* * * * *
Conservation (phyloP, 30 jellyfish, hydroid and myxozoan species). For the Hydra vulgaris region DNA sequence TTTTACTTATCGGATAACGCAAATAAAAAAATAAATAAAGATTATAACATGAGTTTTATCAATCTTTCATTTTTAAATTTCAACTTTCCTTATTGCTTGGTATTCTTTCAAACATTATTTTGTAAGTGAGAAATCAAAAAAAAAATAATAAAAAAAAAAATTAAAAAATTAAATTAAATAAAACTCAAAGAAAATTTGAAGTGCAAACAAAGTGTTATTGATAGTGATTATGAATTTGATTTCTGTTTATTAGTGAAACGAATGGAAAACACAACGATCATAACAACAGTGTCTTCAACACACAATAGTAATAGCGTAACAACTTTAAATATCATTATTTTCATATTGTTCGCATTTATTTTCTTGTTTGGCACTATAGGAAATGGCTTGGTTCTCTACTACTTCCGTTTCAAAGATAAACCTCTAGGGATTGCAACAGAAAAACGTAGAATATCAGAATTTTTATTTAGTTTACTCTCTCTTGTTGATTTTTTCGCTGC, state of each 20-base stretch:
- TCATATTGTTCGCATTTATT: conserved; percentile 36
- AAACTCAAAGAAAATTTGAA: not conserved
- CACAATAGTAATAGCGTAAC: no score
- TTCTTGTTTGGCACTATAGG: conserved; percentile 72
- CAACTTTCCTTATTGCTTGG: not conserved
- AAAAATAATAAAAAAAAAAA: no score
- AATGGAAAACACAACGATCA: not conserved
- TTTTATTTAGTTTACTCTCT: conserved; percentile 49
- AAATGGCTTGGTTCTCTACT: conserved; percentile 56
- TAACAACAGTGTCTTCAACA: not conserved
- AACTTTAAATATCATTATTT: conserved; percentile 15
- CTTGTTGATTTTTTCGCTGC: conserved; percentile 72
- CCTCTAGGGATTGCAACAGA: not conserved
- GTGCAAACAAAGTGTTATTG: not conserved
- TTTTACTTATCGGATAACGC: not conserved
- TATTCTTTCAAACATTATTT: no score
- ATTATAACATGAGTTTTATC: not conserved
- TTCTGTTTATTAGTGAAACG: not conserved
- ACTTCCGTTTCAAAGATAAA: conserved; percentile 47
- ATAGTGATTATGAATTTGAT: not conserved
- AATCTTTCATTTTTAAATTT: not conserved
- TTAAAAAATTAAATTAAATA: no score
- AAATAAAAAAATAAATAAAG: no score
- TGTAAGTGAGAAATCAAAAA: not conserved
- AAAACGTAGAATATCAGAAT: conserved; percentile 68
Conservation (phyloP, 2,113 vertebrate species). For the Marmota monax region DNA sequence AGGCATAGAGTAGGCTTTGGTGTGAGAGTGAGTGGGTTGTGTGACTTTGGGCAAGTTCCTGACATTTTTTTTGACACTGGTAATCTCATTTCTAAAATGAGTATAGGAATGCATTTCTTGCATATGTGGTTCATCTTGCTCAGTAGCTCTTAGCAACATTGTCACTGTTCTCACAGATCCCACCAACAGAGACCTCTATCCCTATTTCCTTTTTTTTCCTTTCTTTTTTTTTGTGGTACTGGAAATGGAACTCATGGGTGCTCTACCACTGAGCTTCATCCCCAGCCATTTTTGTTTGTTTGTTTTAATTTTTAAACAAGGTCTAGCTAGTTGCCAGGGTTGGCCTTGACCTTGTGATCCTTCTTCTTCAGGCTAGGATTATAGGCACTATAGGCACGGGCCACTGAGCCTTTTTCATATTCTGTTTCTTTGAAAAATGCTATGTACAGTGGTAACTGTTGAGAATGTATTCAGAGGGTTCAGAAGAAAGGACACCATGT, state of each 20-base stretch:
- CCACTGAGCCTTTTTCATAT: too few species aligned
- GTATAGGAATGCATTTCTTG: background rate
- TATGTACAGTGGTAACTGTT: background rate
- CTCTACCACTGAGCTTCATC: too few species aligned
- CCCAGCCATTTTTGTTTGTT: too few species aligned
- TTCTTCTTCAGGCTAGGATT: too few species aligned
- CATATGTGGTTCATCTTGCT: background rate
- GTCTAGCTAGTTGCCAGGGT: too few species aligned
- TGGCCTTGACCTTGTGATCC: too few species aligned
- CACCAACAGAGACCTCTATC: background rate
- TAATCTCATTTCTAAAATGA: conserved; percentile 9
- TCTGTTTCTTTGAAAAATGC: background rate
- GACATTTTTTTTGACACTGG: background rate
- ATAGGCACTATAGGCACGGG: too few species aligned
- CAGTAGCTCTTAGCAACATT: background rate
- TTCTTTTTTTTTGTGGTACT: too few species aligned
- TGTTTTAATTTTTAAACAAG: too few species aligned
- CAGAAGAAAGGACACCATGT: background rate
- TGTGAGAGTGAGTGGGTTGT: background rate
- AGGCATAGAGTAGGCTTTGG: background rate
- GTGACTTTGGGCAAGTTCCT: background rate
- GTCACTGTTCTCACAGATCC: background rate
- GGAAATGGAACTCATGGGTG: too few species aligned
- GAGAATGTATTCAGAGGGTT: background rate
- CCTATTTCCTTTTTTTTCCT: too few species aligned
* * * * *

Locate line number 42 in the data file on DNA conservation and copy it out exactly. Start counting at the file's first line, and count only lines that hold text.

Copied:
- CAGTAGCTCTTAGCAACATT: background rate